Tag Archives: avian mortality

The use of citizen science to identify the factors affecting bird-window collisions at residential houses

Here’s the second post looking at the results of the Birds and Windows project! Here’s a link if you missed the first one. Today I’m focusing on the factors affecting collisions at residential houses.

In the past there have only been four studies looking at why one house has more collisions than another and each of these studies have focused on different aspects of window collision risk. These studies did not look at the impacts of multiple factors, including window type and yard attributes at the same time.

We propose the factors influencing bird-window collisions at houses be categorized based on scale into four levels: neighbourhood type, yard conditions, house attributes, and window types. Understanding the level that has the greatest impact on bird-window collision rates has implications for prioritizing mitigation options

The Birds and Windows citizen science project was developed to gain a better understanding of the factors affecting collisions at residential houses at all four levels with our main objective to focus on understanding the relative importance of variables at each of our four levels.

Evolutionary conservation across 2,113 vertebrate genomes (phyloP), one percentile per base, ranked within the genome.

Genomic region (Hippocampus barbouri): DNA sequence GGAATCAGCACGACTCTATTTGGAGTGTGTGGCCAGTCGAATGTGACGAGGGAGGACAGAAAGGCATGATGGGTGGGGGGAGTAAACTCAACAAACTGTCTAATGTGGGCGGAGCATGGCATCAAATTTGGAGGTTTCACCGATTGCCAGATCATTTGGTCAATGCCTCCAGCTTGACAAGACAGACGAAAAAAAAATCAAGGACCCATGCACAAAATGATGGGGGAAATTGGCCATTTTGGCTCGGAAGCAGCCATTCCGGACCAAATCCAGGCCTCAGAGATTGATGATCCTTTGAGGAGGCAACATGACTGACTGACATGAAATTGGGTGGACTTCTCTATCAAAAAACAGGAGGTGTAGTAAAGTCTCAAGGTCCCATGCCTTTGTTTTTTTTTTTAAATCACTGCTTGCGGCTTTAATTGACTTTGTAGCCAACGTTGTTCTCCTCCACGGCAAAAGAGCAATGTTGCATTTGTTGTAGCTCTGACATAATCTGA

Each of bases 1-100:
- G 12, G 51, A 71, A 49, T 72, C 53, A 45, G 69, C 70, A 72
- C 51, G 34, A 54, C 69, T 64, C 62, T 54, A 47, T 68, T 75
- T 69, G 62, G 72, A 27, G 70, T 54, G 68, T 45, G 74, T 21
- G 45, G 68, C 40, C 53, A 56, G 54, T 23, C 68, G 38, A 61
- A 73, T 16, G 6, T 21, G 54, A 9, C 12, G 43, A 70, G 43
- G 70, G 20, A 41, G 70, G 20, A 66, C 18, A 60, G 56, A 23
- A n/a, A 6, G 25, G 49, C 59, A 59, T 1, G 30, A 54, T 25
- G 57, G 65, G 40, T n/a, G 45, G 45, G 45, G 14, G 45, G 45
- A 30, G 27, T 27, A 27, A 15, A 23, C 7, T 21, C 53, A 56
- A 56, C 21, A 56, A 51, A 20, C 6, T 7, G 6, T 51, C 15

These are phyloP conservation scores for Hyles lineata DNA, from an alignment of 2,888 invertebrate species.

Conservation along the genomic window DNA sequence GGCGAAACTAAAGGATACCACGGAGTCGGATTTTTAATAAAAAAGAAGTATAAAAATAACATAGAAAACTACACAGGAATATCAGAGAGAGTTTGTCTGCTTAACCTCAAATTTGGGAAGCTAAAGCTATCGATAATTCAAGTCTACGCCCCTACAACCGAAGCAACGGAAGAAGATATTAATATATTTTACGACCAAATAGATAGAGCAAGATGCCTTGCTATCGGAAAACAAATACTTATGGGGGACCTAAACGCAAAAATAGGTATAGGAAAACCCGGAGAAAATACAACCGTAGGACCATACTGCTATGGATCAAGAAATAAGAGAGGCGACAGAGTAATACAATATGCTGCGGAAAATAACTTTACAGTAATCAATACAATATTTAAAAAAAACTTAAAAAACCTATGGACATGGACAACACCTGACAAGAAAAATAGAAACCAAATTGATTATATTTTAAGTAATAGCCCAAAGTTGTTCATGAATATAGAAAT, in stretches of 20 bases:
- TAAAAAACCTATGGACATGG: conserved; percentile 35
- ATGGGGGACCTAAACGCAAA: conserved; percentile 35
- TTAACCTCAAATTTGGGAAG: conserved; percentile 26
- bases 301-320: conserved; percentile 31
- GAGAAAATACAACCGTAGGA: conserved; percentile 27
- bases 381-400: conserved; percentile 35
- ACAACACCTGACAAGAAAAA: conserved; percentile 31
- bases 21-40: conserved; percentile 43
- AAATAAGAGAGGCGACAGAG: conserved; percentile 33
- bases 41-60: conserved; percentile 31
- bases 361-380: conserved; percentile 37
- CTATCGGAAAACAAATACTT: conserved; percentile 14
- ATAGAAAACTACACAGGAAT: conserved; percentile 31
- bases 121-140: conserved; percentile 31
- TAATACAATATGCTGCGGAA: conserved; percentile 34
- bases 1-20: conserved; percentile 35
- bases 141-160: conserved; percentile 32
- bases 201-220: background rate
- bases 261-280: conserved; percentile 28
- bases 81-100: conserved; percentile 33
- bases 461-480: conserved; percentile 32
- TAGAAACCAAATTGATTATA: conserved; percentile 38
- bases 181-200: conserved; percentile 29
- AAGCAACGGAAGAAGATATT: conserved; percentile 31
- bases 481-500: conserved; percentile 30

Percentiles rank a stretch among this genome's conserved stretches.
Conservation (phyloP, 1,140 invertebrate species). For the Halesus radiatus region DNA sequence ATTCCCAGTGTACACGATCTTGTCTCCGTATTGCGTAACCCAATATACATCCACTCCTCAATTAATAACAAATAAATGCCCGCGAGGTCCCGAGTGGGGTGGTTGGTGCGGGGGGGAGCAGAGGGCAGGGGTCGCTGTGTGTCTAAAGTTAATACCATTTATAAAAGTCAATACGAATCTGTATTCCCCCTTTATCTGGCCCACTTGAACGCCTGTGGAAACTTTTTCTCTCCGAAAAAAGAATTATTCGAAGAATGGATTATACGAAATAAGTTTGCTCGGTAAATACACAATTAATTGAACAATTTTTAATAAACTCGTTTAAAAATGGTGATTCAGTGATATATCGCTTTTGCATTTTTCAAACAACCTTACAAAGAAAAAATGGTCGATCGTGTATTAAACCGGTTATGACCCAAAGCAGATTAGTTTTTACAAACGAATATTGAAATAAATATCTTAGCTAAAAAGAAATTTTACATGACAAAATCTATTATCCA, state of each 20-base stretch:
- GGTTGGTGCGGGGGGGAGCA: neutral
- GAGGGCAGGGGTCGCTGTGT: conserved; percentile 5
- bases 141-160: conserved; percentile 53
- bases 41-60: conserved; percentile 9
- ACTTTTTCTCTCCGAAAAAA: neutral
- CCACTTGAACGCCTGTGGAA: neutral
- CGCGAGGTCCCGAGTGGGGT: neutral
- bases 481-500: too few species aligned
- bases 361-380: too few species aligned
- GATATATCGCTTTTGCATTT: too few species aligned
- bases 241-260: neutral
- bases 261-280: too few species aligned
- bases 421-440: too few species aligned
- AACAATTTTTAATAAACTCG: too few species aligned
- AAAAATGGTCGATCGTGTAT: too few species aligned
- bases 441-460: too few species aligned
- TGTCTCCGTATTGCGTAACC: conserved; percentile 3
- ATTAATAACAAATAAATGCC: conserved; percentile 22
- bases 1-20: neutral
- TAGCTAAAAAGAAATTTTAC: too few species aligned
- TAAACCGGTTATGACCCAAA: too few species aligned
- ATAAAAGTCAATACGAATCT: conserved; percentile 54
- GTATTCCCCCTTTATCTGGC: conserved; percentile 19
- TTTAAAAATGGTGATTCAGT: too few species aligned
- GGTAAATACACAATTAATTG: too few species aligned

Birds and Windows 1

Since the launch of the Birds and Windows project there have been 34114 observations entered from homeowners in Alberta. Of these there were 930 collisions and 102 fatalities.

Of the collisions in Alberta, 497 could be identified to species or family. There were collisions from 53 different species. Birds that frequent feeders accounted for 295 of the identified collisions and 202 collisions were by those birds that do not visit feeders.

The most common species were Black-capped chickadees (n=50), American robins (n=40), Dark-eyed juncos (n=31), Bohemian waxwings (n=30), Cedar waxwings (n=24), and Black-billed magpies (n=22). There were a number of birds categorized as sparrows, chickadees, or waxwings which could not be identified further and as a result the numbers for Black-capped chickadees, House sparrows and both waxwing species are likely higher than reported above.

Birds and Windows 2